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In the ongoing debate about the teaching of handwriting, both those who advocate the teaching of “cursive” and those who are in opposition usually share the following basic assumptions—beliefs that they think simply go without saying:

1. Either we teach cursive writing or keyboarding. We can’t do both.

 Maybe not if we try to teach them at the same time. But do we have to teach keyboarding before the fifth grade? Some experts in child development say fourth or fifth grade is the optimal time to begin keyboard instruction, but many schools start much earlier. This is probably what we should be arguing about. Delayed keyboard instruction would allow time for children to become adept at writing by hand. Teachers would be able to devote concentrated attention then in fifth grade to teaching keyboarding, requiring handwriting for certain assignments.

But what about those standardized tests that require computer skills for third graders? Maybe we should be questioning the need for those tests. Exactly whom do they benefit? I would argue that it’s not the children or teachers.

2. Children have to learn manuscript writing first before they are taught cursive.

 No they don’t. Many European schools typically teach cursive and only cursive . Montessori schools and some other private or public schools in the United States teach only cursive or teach it before printing or “ball and stick” as it is sometimes called.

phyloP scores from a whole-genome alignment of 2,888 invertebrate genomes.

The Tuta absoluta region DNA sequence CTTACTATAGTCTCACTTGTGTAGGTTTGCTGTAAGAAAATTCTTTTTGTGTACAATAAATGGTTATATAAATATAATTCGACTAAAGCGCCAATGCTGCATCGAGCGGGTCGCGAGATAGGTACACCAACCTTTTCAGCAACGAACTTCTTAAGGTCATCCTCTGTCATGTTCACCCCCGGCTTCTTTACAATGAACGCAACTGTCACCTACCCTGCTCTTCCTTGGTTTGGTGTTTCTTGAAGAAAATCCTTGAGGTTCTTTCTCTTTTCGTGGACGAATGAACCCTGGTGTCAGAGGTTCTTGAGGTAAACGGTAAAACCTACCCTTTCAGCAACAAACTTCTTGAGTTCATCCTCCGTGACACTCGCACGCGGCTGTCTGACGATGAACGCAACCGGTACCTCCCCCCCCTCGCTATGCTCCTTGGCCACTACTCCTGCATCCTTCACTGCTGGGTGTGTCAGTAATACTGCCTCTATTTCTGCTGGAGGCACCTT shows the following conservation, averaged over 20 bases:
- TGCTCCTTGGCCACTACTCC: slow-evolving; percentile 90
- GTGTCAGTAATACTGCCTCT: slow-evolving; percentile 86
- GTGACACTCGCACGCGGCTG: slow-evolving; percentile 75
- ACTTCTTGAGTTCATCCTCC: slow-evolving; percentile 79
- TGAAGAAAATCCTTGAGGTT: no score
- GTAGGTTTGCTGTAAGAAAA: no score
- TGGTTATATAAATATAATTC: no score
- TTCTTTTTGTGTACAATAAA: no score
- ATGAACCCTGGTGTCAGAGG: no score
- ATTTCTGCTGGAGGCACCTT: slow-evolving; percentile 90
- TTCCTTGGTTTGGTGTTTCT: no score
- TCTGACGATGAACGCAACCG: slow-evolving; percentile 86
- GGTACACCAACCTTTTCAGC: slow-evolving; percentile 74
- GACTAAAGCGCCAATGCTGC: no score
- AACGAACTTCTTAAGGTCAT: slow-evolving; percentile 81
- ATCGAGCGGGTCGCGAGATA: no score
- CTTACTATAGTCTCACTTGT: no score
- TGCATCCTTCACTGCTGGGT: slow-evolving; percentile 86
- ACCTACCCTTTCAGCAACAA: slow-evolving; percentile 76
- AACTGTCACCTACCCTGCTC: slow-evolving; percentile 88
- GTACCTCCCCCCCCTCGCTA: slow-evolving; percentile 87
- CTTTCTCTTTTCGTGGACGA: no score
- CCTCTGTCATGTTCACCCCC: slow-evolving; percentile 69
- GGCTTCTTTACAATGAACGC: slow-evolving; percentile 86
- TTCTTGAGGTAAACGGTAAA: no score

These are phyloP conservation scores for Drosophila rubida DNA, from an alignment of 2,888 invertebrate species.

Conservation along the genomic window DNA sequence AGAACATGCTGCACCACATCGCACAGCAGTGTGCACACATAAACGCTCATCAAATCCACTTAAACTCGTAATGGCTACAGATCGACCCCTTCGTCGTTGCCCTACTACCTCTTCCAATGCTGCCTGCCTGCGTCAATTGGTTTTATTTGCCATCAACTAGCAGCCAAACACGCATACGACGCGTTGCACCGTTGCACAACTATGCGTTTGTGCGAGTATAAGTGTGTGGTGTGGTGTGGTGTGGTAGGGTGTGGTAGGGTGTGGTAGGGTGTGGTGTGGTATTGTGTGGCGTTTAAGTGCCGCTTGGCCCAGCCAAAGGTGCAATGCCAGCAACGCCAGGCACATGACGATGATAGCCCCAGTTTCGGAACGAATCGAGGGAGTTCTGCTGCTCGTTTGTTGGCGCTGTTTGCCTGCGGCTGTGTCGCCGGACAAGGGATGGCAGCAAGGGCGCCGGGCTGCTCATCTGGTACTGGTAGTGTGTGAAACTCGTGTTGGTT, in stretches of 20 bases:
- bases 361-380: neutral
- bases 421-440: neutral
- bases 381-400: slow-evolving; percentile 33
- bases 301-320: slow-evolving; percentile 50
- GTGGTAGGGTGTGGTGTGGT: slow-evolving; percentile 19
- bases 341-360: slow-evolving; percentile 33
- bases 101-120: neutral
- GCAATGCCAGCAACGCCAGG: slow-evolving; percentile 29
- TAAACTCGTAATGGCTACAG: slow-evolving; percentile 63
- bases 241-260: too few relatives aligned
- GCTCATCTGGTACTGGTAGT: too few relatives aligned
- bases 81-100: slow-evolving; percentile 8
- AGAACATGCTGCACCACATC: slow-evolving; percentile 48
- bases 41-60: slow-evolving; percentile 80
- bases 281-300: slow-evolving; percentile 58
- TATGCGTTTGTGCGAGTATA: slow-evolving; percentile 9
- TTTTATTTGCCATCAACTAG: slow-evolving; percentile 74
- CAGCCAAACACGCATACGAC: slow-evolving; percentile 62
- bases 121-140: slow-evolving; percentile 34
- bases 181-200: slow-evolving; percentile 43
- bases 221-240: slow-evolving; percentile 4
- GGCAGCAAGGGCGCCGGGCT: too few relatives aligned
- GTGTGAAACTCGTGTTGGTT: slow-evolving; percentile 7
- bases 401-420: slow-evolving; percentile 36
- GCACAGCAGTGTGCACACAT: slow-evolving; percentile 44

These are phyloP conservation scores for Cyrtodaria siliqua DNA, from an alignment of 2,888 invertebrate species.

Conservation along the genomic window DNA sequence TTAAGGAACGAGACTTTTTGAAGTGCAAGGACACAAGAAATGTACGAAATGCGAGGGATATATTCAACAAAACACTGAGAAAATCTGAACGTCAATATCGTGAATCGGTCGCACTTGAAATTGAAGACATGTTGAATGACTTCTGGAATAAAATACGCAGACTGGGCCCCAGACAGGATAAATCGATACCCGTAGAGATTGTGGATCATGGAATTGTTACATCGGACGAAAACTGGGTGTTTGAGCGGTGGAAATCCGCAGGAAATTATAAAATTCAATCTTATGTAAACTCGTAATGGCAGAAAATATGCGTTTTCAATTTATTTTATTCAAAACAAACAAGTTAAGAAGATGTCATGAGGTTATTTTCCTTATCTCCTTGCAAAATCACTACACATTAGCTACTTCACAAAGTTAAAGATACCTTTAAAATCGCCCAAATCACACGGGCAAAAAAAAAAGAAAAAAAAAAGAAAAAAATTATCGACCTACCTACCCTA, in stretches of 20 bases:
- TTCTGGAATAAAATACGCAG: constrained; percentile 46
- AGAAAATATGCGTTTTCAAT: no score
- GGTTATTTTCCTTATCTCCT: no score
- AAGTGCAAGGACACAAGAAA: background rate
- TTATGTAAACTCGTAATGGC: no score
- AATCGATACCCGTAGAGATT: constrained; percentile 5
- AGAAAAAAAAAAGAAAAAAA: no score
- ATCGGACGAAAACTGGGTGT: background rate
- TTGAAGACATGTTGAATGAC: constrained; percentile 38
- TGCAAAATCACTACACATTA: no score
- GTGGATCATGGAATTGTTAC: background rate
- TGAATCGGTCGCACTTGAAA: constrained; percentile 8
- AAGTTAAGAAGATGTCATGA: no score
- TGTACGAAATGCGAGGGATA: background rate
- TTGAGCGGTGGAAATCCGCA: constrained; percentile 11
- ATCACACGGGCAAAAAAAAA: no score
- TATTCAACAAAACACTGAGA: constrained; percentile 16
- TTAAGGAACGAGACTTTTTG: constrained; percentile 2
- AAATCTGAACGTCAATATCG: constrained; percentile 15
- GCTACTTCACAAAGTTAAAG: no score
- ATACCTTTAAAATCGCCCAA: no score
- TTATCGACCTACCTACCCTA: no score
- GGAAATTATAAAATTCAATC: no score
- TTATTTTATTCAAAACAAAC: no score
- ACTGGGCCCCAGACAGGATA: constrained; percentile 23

Ball and stick was introduced in the early 1920s by a British reading specialist, Marjorie Wise. Wise herself subsequently rejected her own technique. But by that time we were stuck with it. Today virtually no one questions the absurd practice of teaching one method of letter formation and a few years later discarding that method after neurological pathways have been formed for the first method.

3. Cursive handwriting links every letter and involves fancy loops.

 There are many forms of cursive and not all require the linking of all letters.

My preference is italic handwriting as taught by Barbara Getty and Inga Dubay. I used their workbook, Write Now, to teach myself this cursive hand, though I am an accomplished loopy handwriter. Getty and Dubay teach a printed form of italic first; the cursive version simply involves linking the letters already learned, not starting over from scratch. This is what my italic hand looks like:

Print Italic handwriting

Print Italic

Italic Cursive handwriting

Italic Cursive

Until we get past the simplistic either/or, cursive vs, keyboarding argument, it’s hard to see how we will ever come to an agreement regarding the teaching of cursive in our schools.

Hints and Echoes is about to undergo a transformation. Beginning December 1, Herb will join me as a writing (and drawing) partner. Posts will occur more often, but the overall theme of the blog will remain the same: observations on the journey we have personally made from the past to the present and the continuation of that journey from the present on into the future that we are all taking together. This is a subject to which we believe we bring a pertinent perspective, simply because of our advanced age! We’ll also be commenting on books we’re reading, on books we ourselves have written, and other miscellaneous topics. If you’d like to receive the posts in your email inbox, just sign up on the right where you are invited to follow this blog.